I crept carefully toward the lodge, eyes peeled for animals, passing through charred patches of forest, reminders of the island’s near-annihilation this past December when a lightning storm sparked 12 fires in a single afternoon. (Eucalyptus trees literally explode in a fire, since their oils are almost pure hydrocarbon, and 20 percent of the island burned before the fires were contained.) I spotted an echidna—picture a short and stocky porcupine—wiggling its way into the brush, and then had to slam on the brakes for several wallabies, which are basically small kangaroos with, apparently, a death wish. (Island joke: What’s the past tense of wallaby? Wassaby.)
Southern Ocean Lodge snuck up on me. On the approach I could barely make out its silhouette: a slim wisp of a building snaking along a ridge, just visible above the dense waves of bright green mallee. Designed by the Adelaide-based architect Max Pritchard to be as environmentally sound as possible, it’s laid out to maximize sunlight, airflow and natural heat. All the water used onsite is filtered rainwater, harvested in an elaborate system of roof gutters. The property’s footprint is only one hectare, or about two and half acres; the hotel’s owners, Hayley and James Baillie, donated the surrounding 102 hectares back to the state in a heritage agreement, precluding any future development.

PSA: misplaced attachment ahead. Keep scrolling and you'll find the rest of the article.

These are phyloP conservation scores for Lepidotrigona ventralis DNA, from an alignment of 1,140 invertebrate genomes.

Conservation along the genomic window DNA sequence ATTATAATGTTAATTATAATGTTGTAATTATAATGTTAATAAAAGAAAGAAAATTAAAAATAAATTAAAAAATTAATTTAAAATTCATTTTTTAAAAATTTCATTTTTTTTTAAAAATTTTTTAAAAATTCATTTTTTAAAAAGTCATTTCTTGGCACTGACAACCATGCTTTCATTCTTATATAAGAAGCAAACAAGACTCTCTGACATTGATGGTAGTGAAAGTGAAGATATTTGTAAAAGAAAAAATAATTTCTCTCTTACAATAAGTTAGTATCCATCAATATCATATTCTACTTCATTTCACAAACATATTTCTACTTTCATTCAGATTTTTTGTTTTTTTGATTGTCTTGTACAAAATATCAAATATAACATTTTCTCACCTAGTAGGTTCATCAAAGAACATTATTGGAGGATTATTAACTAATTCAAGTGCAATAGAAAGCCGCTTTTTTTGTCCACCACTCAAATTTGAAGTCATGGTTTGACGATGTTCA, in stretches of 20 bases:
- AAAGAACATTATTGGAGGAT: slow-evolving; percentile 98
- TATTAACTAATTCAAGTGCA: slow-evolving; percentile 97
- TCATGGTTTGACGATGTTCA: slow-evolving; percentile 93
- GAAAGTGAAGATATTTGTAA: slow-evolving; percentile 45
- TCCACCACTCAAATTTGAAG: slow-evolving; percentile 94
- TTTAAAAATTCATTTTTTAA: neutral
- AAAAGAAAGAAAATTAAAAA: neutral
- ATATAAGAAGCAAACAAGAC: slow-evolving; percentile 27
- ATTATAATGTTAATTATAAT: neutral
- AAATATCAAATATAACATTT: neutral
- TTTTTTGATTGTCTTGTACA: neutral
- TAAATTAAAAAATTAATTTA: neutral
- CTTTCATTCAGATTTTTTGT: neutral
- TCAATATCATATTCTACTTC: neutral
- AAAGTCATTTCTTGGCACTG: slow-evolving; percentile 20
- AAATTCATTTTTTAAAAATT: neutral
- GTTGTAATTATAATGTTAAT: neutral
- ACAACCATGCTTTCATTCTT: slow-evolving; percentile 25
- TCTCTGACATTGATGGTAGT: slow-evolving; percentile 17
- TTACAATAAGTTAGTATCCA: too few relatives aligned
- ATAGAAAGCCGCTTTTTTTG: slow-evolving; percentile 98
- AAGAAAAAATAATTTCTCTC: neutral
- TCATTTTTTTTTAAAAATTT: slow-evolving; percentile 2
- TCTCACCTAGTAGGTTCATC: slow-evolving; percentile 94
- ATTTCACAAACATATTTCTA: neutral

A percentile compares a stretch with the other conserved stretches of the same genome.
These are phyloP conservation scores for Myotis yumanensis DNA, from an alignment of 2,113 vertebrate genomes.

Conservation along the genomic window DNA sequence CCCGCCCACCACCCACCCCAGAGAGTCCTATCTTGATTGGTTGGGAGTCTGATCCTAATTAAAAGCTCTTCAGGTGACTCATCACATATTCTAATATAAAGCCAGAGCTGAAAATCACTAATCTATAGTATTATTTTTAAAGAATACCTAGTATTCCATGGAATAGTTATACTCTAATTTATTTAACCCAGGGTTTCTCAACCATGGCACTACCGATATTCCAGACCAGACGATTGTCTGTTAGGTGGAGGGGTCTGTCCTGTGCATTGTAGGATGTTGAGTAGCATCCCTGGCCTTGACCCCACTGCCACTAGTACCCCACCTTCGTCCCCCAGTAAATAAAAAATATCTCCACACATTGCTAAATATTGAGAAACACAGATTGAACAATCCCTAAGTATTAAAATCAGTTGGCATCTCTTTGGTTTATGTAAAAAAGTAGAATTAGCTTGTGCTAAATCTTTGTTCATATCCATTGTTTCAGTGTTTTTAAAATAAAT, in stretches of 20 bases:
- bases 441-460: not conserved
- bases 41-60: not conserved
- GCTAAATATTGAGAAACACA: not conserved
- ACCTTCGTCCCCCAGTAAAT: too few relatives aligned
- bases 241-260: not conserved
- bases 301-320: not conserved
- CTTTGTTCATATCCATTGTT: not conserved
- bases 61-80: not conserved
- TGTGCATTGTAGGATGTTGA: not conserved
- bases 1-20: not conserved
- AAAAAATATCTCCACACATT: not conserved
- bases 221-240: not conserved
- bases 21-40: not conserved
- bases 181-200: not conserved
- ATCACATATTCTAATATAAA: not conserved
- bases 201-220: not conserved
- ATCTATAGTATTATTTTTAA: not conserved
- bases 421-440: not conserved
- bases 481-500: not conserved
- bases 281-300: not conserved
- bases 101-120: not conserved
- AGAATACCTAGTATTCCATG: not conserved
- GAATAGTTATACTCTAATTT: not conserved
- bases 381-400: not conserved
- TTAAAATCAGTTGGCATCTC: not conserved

“We’re like a little satellite village here,” said Hayley, her eyes sparkling, her long blond hair tucked behind her ears. “We generate our own power, treat our own waste, use local products as much as we can. We want to give the impression that we’ve just floated gently down onto the landscape.” I sat with the Baillies in the lodge’s great room, its floor-to-ceiling windows overlooking two seas: a seemingly endless expanse of eucalyptus to the north and the pounding Southern Ocean to the southeast.
“Nothing but water until Antarctica,” said James, a 41-year-old with tousled hair and a boyish face. James used to run P&O Australian Resorts (later renamed Voyages, known for ultra-high-end properties like Lizard Island on the Great Barrier Reef) and now manages the couple’s two lodges. Their first, Capella Lodge, opened on Lord Howe Island in 2004; they’ll break ground in Tasmania next year.